And the brake?

At the same time, your brain is also scanning the environment for reasons NOT to get aroused. It could be fear of getting pregnant, or discomfort (or pain!) associated with it. Or that your children might hear or come in. Or that your partner might not think it's "good" enough, that there's a bunch of dishes in the kitchen, that you're completely exhausted, that you're not entirely comfortable with your body, or not convinced that your partner loves your body...

Releasing the brakes is often more important than pressing the gas pedal more

The most common thing when we struggle to find our sex drive is that we ourselves – or our partner! – work on the accelerator. What do you like? What do you want me to do? Look, flowers! Have you ever tried driving with the handbrake on? The reason so many attempts to accelerate libido end in resignation or frustration is the fact that we often have too much braking rather than too little gas.

How do you release the brakes?

Sex educator Emily Nagoski says:

1. Reduce stress

2. Increase affection (in your relationship and towards your own body)

3. Try to let go of the idea of how your sex drive "should" work

Not easy, of course, but knowledge about your sex drive is an important first step. Ultimately, it's about being present and enjoying sensory experiences (and, of course, that sensory experiences are enjoyable). And to be able to do that, you need to be in an environment that allows it.

Sex drive in women - The context's significance

To understand what accelerates or brakes our sex drive, we need to understand the role of context. Unfortunately, it's not as simple as what makes us aroused in one situation, always does. And there may be contextual factors that are important to know to understand why you currently have a low sex drive and what you can do to increase it.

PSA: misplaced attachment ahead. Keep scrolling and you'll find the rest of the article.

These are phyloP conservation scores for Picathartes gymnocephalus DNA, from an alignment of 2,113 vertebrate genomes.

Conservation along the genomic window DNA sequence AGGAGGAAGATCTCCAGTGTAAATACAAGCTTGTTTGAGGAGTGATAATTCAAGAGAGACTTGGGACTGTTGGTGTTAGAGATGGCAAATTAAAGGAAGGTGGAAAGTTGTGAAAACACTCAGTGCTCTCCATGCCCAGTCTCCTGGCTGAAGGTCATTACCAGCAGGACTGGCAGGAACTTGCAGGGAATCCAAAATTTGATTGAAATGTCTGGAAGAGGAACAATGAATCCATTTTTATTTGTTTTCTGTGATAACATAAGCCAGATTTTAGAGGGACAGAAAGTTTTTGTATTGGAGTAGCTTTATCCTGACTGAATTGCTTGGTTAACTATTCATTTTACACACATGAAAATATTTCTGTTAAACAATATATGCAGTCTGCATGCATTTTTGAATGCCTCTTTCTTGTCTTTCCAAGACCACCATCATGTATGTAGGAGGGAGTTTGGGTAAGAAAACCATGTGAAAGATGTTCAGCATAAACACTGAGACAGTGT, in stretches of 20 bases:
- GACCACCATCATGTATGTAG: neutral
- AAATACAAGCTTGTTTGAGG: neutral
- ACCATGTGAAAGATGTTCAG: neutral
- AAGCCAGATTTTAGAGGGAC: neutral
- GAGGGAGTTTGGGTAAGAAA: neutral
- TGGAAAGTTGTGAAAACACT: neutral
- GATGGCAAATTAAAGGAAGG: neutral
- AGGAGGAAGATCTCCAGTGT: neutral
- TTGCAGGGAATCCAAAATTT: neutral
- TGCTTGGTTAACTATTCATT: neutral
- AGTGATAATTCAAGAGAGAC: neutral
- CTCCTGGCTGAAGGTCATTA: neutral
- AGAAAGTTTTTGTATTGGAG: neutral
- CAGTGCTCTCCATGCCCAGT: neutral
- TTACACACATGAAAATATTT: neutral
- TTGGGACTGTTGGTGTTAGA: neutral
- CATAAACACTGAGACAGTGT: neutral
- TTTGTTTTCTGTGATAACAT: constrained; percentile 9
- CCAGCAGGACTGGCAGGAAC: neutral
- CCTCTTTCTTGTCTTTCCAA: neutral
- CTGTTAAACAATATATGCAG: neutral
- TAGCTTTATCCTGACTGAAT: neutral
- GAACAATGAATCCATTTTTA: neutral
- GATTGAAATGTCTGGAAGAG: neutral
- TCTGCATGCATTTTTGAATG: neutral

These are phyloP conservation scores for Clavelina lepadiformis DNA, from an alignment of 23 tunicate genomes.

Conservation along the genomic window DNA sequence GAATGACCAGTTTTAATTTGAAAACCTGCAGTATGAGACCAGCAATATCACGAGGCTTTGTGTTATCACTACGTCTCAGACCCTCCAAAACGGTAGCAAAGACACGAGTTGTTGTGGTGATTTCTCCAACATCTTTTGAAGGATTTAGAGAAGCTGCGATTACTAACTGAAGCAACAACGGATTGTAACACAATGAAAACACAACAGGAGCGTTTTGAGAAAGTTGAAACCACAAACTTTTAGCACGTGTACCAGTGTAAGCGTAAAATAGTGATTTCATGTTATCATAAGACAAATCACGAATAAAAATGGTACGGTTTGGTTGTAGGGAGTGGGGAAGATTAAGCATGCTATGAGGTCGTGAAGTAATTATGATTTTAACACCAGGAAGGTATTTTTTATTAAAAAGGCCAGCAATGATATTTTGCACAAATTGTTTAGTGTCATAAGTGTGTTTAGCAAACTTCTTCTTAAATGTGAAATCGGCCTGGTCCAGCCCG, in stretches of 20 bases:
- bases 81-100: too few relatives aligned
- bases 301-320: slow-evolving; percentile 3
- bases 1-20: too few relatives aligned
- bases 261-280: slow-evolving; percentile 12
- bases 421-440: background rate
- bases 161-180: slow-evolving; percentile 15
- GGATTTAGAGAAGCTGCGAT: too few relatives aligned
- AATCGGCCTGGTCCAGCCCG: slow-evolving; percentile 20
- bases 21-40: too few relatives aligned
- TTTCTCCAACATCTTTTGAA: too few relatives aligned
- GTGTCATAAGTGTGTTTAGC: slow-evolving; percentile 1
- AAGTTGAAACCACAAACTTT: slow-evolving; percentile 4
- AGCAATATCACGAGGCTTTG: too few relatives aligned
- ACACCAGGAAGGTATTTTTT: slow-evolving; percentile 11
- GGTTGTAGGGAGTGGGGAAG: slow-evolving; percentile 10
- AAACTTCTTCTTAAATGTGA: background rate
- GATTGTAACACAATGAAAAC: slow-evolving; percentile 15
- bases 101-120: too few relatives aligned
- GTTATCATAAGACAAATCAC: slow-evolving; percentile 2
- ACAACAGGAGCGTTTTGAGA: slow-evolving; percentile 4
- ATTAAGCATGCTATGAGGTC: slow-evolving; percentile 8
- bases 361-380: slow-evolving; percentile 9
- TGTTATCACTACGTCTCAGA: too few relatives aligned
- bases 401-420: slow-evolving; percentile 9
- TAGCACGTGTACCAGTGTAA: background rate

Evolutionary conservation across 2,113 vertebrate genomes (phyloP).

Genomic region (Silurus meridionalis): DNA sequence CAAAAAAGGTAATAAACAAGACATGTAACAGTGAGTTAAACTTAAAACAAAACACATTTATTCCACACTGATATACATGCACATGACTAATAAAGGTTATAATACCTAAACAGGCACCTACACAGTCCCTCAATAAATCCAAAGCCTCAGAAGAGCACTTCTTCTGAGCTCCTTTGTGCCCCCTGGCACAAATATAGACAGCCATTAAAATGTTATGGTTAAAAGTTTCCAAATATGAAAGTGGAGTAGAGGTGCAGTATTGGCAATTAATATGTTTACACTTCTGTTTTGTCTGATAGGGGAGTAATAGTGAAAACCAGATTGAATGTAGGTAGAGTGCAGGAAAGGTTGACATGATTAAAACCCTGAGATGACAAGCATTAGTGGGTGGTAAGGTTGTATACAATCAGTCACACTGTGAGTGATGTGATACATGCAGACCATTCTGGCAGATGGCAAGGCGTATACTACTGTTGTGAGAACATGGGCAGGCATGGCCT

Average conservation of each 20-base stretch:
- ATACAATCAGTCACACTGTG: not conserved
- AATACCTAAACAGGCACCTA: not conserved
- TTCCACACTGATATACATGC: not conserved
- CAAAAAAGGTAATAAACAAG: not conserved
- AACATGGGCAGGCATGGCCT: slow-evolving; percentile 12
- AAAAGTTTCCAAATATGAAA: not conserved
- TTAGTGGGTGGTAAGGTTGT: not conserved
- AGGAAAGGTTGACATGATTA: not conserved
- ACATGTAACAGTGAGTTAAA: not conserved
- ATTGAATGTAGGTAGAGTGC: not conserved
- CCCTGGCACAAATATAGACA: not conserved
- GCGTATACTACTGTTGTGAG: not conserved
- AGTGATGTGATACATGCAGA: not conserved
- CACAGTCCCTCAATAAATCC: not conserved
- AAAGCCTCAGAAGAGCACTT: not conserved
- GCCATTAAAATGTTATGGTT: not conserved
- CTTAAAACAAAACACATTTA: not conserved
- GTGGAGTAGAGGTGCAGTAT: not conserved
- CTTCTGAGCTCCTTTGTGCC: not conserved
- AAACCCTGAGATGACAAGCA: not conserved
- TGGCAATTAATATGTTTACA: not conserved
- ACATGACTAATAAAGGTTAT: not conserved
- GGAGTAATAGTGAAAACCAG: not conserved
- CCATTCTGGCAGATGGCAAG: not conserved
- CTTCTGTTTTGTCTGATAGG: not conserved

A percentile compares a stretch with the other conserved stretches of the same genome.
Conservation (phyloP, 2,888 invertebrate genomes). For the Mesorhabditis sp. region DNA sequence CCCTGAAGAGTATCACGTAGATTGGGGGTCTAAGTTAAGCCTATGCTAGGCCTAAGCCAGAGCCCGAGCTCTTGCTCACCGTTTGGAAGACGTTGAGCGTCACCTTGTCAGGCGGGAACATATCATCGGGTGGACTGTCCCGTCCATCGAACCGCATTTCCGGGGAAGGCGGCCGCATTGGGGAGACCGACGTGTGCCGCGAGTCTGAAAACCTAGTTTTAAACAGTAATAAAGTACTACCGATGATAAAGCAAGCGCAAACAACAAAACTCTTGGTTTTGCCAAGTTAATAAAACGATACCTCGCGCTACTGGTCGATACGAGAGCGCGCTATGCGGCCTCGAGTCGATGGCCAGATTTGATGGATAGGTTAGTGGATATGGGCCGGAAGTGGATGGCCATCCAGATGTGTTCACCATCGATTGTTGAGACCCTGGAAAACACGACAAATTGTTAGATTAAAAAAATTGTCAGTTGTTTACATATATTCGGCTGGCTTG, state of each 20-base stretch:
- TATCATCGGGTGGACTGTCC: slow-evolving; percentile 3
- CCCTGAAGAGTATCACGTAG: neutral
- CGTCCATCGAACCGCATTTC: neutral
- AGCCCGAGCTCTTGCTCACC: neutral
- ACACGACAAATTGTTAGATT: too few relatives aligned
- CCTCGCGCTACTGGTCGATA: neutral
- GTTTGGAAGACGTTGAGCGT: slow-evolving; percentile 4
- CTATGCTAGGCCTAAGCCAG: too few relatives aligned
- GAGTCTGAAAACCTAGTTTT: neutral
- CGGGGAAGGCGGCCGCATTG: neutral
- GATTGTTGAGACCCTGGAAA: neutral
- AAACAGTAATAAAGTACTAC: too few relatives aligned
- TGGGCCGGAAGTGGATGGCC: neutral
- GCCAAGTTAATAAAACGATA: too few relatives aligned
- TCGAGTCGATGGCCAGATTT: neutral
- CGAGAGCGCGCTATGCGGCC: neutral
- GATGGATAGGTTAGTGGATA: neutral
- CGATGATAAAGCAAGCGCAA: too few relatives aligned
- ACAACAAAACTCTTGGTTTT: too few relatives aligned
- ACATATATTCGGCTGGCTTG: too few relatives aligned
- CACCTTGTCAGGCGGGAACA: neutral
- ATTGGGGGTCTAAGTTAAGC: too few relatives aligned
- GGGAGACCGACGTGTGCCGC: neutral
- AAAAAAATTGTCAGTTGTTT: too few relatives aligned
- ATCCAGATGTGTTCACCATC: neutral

When you're calm, content, and secure, you will interpret almost anything with curiosity and interest – you will want to approach it (for example, your partner). In that situation, it's easy to reach the gas pedal and get an acceleration.

If you instead feel stressed, inadequate, or insecure, you will, on the other hand, interpret almost anything as threatening or negative. Signals that would have triggered your sex drive to approach in another situation will suddenly only make you irritated or make you want to withdraw.

Do you recognise reacting differently to, for example, your partner's touch depending on what mood you're in? A caress can be lovely, but it can also not be – if you're annoyed with your partner or very stressed about an important thing at work, it may instead make you... angry?

The context you find yourself in consists of two parts:

1. Situational factors: where are you, with whom, is the person friendly, warm, loving, is it a completely new situation, or do you feel safe in it, is it messy?

2. Your inner state at the moment: are you relaxed or stressed, do you trust your partner, are you warm, or are you hungry, tired, or have pain somewhere?

Research clearly indicates that, at a group level, sex drives for women are more sensitive to contextual factors, but also that women vary more individually in this regard.

How can you increase sex drive through the context?